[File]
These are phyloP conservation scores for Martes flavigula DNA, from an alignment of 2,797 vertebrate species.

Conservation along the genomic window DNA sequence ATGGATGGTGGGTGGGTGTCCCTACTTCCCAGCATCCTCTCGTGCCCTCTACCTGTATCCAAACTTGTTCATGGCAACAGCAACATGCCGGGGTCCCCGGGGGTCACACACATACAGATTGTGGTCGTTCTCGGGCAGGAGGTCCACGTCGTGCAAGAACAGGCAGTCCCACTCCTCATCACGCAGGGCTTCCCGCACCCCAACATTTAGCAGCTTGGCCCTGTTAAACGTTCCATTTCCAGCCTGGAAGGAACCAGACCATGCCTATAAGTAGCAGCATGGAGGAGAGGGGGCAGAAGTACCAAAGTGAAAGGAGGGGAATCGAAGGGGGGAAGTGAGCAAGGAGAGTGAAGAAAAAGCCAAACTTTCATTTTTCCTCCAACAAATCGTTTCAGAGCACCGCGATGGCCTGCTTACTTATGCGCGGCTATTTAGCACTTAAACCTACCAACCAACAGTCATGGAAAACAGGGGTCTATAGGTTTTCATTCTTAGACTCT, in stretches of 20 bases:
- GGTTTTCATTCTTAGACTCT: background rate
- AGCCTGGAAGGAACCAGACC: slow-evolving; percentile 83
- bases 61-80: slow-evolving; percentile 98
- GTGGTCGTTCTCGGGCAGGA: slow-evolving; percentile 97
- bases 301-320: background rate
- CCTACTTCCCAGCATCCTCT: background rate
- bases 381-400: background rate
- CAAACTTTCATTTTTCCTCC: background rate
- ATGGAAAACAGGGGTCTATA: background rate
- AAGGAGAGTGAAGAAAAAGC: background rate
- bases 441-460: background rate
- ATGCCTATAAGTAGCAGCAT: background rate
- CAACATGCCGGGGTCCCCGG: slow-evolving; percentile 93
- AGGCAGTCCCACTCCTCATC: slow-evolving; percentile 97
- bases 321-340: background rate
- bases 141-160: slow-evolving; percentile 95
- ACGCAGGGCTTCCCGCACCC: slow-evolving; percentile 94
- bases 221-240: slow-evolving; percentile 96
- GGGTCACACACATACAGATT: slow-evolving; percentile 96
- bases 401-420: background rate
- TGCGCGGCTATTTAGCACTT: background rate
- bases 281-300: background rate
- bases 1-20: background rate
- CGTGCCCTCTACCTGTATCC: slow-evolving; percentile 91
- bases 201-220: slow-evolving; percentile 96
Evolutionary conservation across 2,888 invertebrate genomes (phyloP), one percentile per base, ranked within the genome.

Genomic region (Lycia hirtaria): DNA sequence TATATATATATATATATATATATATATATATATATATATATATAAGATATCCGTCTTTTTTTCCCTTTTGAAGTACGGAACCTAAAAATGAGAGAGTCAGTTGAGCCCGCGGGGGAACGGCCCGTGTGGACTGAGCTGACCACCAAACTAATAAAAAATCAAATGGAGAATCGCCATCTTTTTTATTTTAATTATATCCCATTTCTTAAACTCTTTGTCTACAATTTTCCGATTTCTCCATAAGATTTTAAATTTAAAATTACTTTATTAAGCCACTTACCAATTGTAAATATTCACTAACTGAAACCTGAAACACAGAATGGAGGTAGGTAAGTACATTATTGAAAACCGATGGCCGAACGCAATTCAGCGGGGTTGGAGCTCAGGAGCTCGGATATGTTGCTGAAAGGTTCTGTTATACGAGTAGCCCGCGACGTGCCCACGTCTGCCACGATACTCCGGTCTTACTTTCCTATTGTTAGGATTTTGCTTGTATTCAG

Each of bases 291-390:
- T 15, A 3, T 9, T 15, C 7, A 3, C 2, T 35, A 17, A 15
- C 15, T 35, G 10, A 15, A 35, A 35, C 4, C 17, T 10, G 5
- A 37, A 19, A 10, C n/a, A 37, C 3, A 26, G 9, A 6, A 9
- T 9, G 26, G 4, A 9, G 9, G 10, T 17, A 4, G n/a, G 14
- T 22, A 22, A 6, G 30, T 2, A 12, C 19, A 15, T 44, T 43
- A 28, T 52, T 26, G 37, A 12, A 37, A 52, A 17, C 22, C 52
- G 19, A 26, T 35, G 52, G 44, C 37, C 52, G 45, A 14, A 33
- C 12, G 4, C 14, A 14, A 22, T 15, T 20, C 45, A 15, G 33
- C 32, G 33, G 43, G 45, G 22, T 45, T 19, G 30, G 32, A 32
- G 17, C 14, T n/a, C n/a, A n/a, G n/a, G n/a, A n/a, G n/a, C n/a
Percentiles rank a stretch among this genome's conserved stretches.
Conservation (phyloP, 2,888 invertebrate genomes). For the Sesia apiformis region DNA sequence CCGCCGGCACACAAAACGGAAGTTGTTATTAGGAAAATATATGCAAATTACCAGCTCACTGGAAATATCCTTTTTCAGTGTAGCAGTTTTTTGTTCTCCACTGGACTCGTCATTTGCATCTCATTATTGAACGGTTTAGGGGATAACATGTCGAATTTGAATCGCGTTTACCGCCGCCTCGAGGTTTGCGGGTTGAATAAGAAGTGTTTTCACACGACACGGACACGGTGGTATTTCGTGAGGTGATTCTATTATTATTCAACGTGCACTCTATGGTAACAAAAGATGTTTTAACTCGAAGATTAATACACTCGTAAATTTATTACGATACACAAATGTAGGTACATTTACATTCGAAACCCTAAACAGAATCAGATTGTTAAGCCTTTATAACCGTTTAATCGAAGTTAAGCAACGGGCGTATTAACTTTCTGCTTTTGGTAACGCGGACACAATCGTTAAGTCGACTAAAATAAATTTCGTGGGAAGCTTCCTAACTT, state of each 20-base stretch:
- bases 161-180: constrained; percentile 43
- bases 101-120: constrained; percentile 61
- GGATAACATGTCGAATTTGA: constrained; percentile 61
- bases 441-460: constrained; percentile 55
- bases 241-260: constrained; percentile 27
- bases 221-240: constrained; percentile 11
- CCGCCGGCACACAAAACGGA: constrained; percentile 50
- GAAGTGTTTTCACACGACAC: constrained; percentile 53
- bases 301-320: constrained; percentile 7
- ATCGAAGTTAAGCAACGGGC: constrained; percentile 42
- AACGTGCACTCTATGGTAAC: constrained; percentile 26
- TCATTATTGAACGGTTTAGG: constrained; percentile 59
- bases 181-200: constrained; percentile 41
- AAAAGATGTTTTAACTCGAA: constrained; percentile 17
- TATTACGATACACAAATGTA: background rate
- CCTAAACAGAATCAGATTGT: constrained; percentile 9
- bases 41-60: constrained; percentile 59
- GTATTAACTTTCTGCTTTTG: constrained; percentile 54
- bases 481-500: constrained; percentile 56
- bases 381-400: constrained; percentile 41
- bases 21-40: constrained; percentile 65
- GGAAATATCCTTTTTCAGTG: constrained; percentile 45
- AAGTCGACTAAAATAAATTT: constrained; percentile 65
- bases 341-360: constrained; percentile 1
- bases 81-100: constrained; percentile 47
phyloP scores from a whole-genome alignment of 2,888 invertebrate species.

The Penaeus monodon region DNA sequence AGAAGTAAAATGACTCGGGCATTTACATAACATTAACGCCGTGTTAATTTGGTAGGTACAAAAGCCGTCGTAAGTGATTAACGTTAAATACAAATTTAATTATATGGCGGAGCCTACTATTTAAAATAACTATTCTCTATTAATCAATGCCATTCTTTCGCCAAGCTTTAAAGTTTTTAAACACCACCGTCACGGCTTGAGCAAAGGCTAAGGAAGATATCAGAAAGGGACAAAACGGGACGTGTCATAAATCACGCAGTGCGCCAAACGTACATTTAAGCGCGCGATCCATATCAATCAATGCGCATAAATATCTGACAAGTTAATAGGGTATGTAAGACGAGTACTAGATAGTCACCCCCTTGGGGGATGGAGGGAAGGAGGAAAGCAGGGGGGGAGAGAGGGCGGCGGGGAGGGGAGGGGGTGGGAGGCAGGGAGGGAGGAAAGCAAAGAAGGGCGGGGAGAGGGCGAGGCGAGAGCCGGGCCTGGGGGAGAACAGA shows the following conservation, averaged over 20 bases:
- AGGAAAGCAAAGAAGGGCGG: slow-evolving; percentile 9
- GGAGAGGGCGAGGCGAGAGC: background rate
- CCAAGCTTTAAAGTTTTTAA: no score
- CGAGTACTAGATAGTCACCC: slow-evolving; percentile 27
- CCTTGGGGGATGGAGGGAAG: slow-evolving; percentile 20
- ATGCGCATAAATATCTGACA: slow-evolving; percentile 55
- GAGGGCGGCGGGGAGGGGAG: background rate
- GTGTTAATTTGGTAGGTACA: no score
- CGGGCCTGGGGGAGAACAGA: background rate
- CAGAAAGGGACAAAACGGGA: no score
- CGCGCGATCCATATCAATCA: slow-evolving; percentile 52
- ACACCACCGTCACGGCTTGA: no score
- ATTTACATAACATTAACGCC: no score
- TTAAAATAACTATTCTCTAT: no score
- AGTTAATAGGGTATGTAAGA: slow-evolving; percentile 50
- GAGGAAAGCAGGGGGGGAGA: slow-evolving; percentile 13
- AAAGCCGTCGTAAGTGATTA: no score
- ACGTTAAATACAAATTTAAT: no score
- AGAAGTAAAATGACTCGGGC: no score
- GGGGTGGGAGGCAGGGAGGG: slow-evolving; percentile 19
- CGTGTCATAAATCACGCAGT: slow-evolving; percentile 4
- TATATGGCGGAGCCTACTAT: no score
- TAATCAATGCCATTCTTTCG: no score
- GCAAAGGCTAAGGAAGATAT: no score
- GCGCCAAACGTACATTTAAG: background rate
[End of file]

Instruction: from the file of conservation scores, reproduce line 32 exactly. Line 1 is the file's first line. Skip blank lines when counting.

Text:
- C 15, T 35, G 10, A 15, A 35, A 35, C 4, C 17, T 10, G 5